Umbrella NDA and General Contract

This contract is written to be clear, transparent, and meet GDPR requirements. My goal is to be immediately helpful and as responsive as possible. The following guidelines for our work together should help you decide rather quickly if I’m the resource you’re looking for. While it would be great if everyone were to sit down and read this with the same eagerness as their favorite novel, I realize that’s unlikely. I would be very glad to spend time going over this with you FOR FREE before you become a client to make very sure you understand how I work in this regard. I want you to be happy, successful, and pleased to continue working with me. This contract can also be modified for our individual business arrangement.

Download Sample PDFs: Project Plan | Timeline

  1. Invoicing
    1. I bill at a negotiated rate to agencies, and a rate based on the selected FlexSupport plan if this is a direct relationship outside of an agency.
    2. Cognitive services (such as team reviews, research, meetings, and consultations) appear on invoices as their own line items. Cognitive services costs are included in estimates as a subjective guess based on a complexity rating assigned to your request. Cognitive Services are billed by the hour according to the active FlexSupport Plan, and are never provided as a fixed-cost. Production services, on the other hand, are offered as a fixed-cost within the context of a Project Plan and it’s associated Timeline.
    3. Production Services are found on invoices related to project level work and appear as fixed-cost milestones on the Project Timeline. Milestones apply to project level work such as web design or technical writing.  It is rare that an estimated fixed-cost milestone changes in price unless something occurs which modifies the scope of the project. In fact, aside from Cognitive Services Fees, all Production Services are usually rendered with a fixed fee derived from analysis in consultations (Cognitive Services).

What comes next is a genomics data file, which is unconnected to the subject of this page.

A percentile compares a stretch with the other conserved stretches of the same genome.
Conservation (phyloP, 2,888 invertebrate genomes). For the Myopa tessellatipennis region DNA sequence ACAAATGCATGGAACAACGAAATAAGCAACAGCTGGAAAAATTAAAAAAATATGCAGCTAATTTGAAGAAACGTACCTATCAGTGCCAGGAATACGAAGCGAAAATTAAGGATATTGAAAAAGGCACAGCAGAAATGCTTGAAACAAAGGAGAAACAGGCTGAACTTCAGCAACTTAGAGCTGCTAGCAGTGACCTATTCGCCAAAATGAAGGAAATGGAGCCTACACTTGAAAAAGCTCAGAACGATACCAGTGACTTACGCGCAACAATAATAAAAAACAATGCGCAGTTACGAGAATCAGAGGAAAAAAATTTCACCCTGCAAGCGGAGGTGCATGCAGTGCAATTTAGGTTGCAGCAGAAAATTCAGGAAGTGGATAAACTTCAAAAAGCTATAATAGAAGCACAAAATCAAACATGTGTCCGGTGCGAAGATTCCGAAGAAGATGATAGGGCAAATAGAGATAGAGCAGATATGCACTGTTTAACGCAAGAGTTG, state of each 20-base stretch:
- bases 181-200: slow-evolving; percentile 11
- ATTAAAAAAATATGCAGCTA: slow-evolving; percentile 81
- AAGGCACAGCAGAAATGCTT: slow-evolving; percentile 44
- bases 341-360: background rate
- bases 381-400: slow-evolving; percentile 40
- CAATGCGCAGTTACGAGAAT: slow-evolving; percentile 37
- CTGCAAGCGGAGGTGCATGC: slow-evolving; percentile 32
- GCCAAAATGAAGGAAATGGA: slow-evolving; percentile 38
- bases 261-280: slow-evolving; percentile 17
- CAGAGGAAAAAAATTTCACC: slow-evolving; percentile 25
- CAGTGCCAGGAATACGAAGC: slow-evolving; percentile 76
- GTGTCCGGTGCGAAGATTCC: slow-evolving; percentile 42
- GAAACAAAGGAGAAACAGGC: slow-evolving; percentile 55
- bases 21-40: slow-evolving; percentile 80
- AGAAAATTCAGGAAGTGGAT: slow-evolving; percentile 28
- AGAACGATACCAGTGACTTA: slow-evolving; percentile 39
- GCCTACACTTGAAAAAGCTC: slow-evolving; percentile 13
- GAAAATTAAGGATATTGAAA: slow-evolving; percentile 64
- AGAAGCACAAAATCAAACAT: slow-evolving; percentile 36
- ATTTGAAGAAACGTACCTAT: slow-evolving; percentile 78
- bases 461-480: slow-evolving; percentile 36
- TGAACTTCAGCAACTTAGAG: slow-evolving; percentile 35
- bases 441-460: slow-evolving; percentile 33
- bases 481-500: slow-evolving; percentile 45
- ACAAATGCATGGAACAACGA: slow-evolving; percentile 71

4. Invoice Terms are Net 15 unless we’ve arranged otherwise in advance. Invoices are issued on the 1st and 15th each month. They will contain line items by Date of Service for Milestones and Cognitive Services so you can easily see the two types of charges and your current spend. The Project Timeline will also show these amounts as you can see in the sample timeline.
    5. I use a Verification and Authorization System that logs your approval of a given milestone, and pre-authorizes billable time for cognitive services so that there is no confusion when you are about to incur such charges. For instance, let’s say I’ve finished the Table of Contents for a technical document under consideration and now we need to review it together, making sure everything is in order before moving to the next phase of the document project.  That review is considered a cognitive service, and is billable at the FlexSupport hourly rate. To make sure it is no surprise, you will get an e-mail from my Verification and Authorization System alerting you to this fact and asking you to explicitly approve the billable meeting in advance. My system makes this as easy as a few clicks, and you’re all set. This system allows you to review all past authorizations and verifications as well. Per GDPR requirements, a report on all information stored by me regarding you is available with some notice.
    6. Sometimes work is tied to a Service Request, especially if it is support-related. I use a structured support methodology inspired by W. Edwards Deming. You can view it here.  Invoices will reference these Service Requests (powered by Atlassian Jira). You will have direct log-in access to the Service Request System, but will also be able to participate with it by simply replying to e-mails.